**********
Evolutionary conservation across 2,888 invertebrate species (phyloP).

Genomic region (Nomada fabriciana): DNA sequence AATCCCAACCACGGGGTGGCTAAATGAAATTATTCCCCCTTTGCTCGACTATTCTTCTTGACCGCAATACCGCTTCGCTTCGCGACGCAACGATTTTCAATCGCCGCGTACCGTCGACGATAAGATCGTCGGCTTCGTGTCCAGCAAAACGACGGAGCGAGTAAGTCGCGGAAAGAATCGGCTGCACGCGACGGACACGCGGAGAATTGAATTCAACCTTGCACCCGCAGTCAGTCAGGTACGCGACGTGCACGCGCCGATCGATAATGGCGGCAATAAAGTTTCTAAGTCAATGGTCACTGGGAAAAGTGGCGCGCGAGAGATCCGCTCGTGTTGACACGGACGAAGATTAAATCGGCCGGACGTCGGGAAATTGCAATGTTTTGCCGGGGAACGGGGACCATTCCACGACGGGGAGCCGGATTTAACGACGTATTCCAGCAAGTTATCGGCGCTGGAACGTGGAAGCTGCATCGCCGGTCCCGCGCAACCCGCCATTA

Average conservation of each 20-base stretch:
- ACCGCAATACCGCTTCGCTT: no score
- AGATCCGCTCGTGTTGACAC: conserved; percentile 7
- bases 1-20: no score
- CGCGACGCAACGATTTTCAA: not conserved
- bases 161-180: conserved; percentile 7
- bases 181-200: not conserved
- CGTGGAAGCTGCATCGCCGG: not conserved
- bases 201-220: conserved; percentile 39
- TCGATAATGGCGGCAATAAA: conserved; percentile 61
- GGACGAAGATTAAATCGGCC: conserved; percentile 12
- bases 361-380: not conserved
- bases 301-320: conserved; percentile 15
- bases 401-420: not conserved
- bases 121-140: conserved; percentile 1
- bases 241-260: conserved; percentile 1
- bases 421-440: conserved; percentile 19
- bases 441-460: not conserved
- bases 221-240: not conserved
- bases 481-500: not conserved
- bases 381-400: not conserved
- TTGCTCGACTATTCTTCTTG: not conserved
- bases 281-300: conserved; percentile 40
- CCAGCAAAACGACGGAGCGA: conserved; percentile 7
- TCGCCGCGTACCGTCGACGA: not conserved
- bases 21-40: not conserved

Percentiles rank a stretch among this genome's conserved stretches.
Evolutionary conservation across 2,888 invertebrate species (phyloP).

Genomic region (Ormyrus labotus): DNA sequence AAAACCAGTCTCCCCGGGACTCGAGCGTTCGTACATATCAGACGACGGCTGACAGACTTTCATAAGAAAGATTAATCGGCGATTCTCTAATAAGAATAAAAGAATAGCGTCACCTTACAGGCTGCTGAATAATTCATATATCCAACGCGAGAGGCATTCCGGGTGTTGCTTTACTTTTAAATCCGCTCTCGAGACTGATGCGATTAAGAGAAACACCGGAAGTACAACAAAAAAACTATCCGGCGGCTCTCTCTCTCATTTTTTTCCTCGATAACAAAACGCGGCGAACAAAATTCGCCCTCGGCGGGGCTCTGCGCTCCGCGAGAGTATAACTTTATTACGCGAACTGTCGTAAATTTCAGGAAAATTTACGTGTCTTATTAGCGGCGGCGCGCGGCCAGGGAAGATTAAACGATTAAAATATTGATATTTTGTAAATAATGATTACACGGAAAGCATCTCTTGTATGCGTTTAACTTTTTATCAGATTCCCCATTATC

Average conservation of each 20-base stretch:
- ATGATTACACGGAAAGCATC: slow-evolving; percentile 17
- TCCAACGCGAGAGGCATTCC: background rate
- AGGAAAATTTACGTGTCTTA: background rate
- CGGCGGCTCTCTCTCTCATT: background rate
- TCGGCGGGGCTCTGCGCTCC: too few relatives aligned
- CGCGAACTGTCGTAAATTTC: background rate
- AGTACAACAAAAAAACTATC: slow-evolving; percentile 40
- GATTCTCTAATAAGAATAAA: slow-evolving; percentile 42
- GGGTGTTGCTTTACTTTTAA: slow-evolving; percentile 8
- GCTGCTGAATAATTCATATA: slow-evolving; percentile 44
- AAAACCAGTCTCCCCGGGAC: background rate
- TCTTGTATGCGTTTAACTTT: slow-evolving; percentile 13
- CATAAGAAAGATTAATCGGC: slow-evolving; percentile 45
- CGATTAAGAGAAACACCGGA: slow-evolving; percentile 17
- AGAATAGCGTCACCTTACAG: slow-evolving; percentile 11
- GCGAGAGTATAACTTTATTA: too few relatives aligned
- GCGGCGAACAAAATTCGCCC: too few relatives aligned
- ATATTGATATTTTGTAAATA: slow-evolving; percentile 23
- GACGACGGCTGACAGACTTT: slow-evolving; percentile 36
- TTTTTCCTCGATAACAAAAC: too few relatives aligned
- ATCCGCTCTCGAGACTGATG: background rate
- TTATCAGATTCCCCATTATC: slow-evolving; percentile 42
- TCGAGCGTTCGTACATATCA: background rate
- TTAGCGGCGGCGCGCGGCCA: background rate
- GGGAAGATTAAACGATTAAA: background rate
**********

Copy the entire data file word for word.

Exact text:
Evolutionary conservation across 2,888 invertebrate species (phyloP).

Genomic region (Nomada fabriciana): DNA sequence AATCCCAACCACGGGGTGGCTAAATGAAATTATTCCCCCTTTGCTCGACTATTCTTCTTGACCGCAATACCGCTTCGCTTCGCGACGCAACGATTTTCAATCGCCGCGTACCGTCGACGATAAGATCGTCGGCTTCGTGTCCAGCAAAACGACGGAGCGAGTAAGTCGCGGAAAGAATCGGCTGCACGCGACGGACACGCGGAGAATTGAATTCAACCTTGCACCCGCAGTCAGTCAGGTACGCGACGTGCACGCGCCGATCGATAATGGCGGCAATAAAGTTTCTAAGTCAATGGTCACTGGGAAAAGTGGCGCGCGAGAGATCCGCTCGTGTTGACACGGACGAAGATTAAATCGGCCGGACGTCGGGAAATTGCAATGTTTTGCCGGGGAACGGGGACCATTCCACGACGGGGAGCCGGATTTAACGACGTATTCCAGCAAGTTATCGGCGCTGGAACGTGGAAGCTGCATCGCCGGTCCCGCGCAACCCGCCATTA

Average conservation of each 20-base stretch:
- ACCGCAATACCGCTTCGCTT: no score
- AGATCCGCTCGTGTTGACAC: conserved; percentile 7
- bases 1-20: no score
- CGCGACGCAACGATTTTCAA: not conserved
- bases 161-180: conserved; percentile 7
- bases 181-200: not conserved
- CGTGGAAGCTGCATCGCCGG: not conserved
- bases 201-220: conserved; percentile 39
- TCGATAATGGCGGCAATAAA: conserved; percentile 61
- GGACGAAGATTAAATCGGCC: conserved; percentile 12
- bases 361-380: not conserved
- bases 301-320: conserved; percentile 15
- bases 401-420: not conserved
- bases 121-140: conserved; percentile 1
- bases 241-260: conserved; percentile 1
- bases 421-440: conserved; percentile 19
- bases 441-460: not conserved
- bases 221-240: not conserved
- bases 481-500: not conserved
- bases 381-400: not conserved
- TTGCTCGACTATTCTTCTTG: not conserved
- bases 281-300: conserved; percentile 40
- CCAGCAAAACGACGGAGCGA: conserved; percentile 7
- TCGCCGCGTACCGTCGACGA: not conserved
- bases 21-40: not conserved

Percentiles rank a stretch among this genome's conserved stretches.
Evolutionary conservation across 2,888 invertebrate species (phyloP).

Genomic region (Ormyrus labotus): DNA sequence AAAACCAGTCTCCCCGGGACTCGAGCGTTCGTACATATCAGACGACGGCTGACAGACTTTCATAAGAAAGATTAATCGGCGATTCTCTAATAAGAATAAAAGAATAGCGTCACCTTACAGGCTGCTGAATAATTCATATATCCAACGCGAGAGGCATTCCGGGTGTTGCTTTACTTTTAAATCCGCTCTCGAGACTGATGCGATTAAGAGAAACACCGGAAGTACAACAAAAAAACTATCCGGCGGCTCTCTCTCTCATTTTTTTCCTCGATAACAAAACGCGGCGAACAAAATTCGCCCTCGGCGGGGCTCTGCGCTCCGCGAGAGTATAACTTTATTACGCGAACTGTCGTAAATTTCAGGAAAATTTACGTGTCTTATTAGCGGCGGCGCGCGGCCAGGGAAGATTAAACGATTAAAATATTGATATTTTGTAAATAATGATTACACGGAAAGCATCTCTTGTATGCGTTTAACTTTTTATCAGATTCCCCATTATC

Average conservation of each 20-base stretch:
- ATGATTACACGGAAAGCATC: slow-evolving; percentile 17
- TCCAACGCGAGAGGCATTCC: background rate
- AGGAAAATTTACGTGTCTTA: background rate
- CGGCGGCTCTCTCTCTCATT: background rate
- TCGGCGGGGCTCTGCGCTCC: too few relatives aligned
- CGCGAACTGTCGTAAATTTC: background rate
- AGTACAACAAAAAAACTATC: slow-evolving; percentile 40
- GATTCTCTAATAAGAATAAA: slow-evolving; percentile 42
- GGGTGTTGCTTTACTTTTAA: slow-evolving; percentile 8
- GCTGCTGAATAATTCATATA: slow-evolving; percentile 44
- AAAACCAGTCTCCCCGGGAC: background rate
- TCTTGTATGCGTTTAACTTT: slow-evolving; percentile 13
- CATAAGAAAGATTAATCGGC: slow-evolving; percentile 45
- CGATTAAGAGAAACACCGGA: slow-evolving; percentile 17
- AGAATAGCGTCACCTTACAG: slow-evolving; percentile 11
- GCGAGAGTATAACTTTATTA: too few relatives aligned
- GCGGCGAACAAAATTCGCCC: too few relatives aligned
- ATATTGATATTTTGTAAATA: slow-evolving; percentile 23
- GACGACGGCTGACAGACTTT: slow-evolving; percentile 36
- TTTTTCCTCGATAACAAAAC: too few relatives aligned
- ATCCGCTCTCGAGACTGATG: background rate
- TTATCAGATTCCCCATTATC: slow-evolving; percentile 42
- TCGAGCGTTCGTACATATCA: background rate
- TTAGCGGCGGCGCGCGGCCA: background rate
- GGGAAGATTAAACGATTAAA: background rate